More Than 1,000 Media Jobs Were Cut in One Day. Is Facebook To Blame?


BuzzFeed, Yahoo and other major outlets cut loose more than 1,000 jobs Wednesday in what analysts think is a broadside against journalists. There is also concern Facebook is indirectly responsible for the massacre.

Verizon Media, which owns Yahoo and the Huffington Post, is slashing roughly 800 jobs, or 7 percent, of its global workforce across the organization.

BuzzFeed also announced a move to cut 15 percent of its workforce, including jobs in journalism. Other media outlets followed suit.

Digital outlets on the local, national, and global level are struggling to keep up in an environment where information is shared for free across a slew of social media platforms, according to Eric Schiffer, the CEO of Patriarch Equity, which focuses on pre-IPO startups in Silicon Valley.

“Facebook and some of the other big tech agitators have acted like rat poison for journalist jobs. When you can get your news for free from a platform, it decimates the firms that are putting out high quality reporting,” Schiffer told The Daily Caller News Foundation.

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This wave of layoffs could be the beginning of something big, he said.

Media executives agree with that sentiment. “The whole media sector is under pressure, unless you’re a FAANG company,” Vox Media CEO Jim Bankoff told reporters in December. “Whether you’re a company that started in the past decade or a century ago, whether you’re funded by a billionaire or a V.C., you’re not immune to the changes in the industry, or the uncertainty that those changes bring.”

Social media companies do have a large impact on the landscape.

Concerns about Facebook’s effect on the industry comes less than a year after the company decided in 2018 to de-emphasize news on the platform.

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Outlets worried that the change in algorithm would wipe out digital journalism and cause several digital companies to pare down.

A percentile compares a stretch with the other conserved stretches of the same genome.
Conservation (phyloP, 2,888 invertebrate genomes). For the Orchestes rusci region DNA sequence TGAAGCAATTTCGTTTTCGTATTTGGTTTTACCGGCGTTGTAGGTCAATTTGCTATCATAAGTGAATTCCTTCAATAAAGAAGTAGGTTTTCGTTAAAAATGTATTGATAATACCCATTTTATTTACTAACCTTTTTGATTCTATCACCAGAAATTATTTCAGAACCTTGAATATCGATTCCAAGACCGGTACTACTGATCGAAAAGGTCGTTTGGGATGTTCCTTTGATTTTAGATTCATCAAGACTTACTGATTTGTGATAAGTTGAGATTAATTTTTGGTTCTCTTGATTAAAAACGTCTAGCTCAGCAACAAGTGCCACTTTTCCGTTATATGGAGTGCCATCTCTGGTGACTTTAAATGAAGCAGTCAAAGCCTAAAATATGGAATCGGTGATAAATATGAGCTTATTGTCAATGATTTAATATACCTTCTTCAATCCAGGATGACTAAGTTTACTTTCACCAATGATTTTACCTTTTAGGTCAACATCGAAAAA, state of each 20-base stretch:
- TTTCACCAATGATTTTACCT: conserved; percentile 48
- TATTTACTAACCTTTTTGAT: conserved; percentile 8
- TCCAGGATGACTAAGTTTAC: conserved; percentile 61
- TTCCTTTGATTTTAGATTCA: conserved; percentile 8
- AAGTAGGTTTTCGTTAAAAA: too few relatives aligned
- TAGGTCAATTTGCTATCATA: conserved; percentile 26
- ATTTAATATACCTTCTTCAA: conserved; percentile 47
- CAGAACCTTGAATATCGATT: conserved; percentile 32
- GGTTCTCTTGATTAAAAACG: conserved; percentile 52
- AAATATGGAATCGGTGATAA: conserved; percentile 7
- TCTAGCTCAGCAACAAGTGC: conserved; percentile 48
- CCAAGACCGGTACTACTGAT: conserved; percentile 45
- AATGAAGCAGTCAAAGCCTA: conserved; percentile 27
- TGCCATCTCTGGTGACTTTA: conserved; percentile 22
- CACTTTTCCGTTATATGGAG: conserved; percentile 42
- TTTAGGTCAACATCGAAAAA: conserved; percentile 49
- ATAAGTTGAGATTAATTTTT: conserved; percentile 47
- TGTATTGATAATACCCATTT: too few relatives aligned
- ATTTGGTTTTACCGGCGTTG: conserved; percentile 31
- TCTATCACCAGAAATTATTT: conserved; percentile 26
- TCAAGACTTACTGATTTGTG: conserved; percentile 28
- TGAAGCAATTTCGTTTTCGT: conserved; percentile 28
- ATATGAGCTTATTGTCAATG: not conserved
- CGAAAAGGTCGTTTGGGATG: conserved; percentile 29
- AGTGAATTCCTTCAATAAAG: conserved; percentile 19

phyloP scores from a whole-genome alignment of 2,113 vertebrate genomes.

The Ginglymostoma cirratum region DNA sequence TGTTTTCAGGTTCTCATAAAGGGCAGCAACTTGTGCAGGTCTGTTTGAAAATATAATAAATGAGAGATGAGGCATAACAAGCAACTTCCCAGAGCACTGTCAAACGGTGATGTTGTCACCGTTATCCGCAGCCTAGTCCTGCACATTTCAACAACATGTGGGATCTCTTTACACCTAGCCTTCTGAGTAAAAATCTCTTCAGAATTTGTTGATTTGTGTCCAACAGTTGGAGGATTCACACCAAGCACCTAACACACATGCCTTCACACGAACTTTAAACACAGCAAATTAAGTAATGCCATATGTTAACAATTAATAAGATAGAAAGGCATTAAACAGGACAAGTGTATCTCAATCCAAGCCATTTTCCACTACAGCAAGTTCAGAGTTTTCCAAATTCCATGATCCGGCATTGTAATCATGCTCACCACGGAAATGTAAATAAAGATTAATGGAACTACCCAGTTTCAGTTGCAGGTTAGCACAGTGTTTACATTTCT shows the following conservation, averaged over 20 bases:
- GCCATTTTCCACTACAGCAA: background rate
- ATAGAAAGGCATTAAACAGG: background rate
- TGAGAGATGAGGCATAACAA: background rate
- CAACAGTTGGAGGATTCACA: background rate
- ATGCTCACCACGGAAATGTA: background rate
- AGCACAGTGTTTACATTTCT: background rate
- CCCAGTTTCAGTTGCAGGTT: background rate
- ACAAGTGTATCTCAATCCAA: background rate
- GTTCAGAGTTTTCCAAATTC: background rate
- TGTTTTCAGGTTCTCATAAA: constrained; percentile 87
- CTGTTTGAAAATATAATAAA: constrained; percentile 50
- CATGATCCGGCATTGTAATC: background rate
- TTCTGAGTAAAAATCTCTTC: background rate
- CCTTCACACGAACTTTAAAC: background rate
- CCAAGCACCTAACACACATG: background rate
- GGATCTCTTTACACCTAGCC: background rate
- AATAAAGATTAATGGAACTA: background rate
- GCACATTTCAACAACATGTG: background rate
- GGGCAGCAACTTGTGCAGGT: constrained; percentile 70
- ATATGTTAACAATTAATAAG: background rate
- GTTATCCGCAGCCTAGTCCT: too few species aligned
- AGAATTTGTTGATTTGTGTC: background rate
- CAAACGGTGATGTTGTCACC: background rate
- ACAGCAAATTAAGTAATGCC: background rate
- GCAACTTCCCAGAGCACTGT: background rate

Conservative outlet Independent Journal Review terminated several employees in February 2018, leaving an unclear future for the millennial-focused conservative website that has recently faced a declining audience and internal strife.

An analytics report from shows a substantial drop in traffic before the outlet cut its workforce.

The sharing industry is causing the pain, Schiffer noted. “You are witnessing a massacre in journalism. Journalists who participated have done it as if they were entering into their own drive by shooting,” he said, noting how sharing articles and content tends to give away the golden goose. “We are in the early innings.” Are there solutions?

Schiffer suggested that it might be a good idea to force tech companies to pay news outlets for the responsibility of sharing news.

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His idea resembles the European model, where lawmakers have proposed a copyright directive forcing tech giants to pay publishers for linking to their content.

The directive hit a speed bump five days ago when member states failed to agree on rules.

Meanwhile, Facebook has been under constant criticism from the likes of The New York Times and The Washington Post, among others, over the Silicon Valley company’s use of its users’ personal data.

NYT CEO Mark Thompson argued in June 2018 that Facebook’s algorithms might not be the best arbiter to use when distinguishing fake news from the real McCoy.

Media outlets have even resorted to publishing ads on Facebook inviting users to delete their profiles.

The Time’s coverage of Facebook has been almost exclusively negative since the 2016 presidential elections, according to tech researcher Joe Hovde, a full-time data analyst at Residual Thoughts.

The Times ran ads on Facebook giving users a step-by-step guide on how to slowly pull back from the Silicon Valley company’s platform.

Something has to be done about social media, Schiffer noted, because “this is a phenomenon that will withstand The New York Times’ pressure. They will survive. Or some iteration of that kind will survive.”

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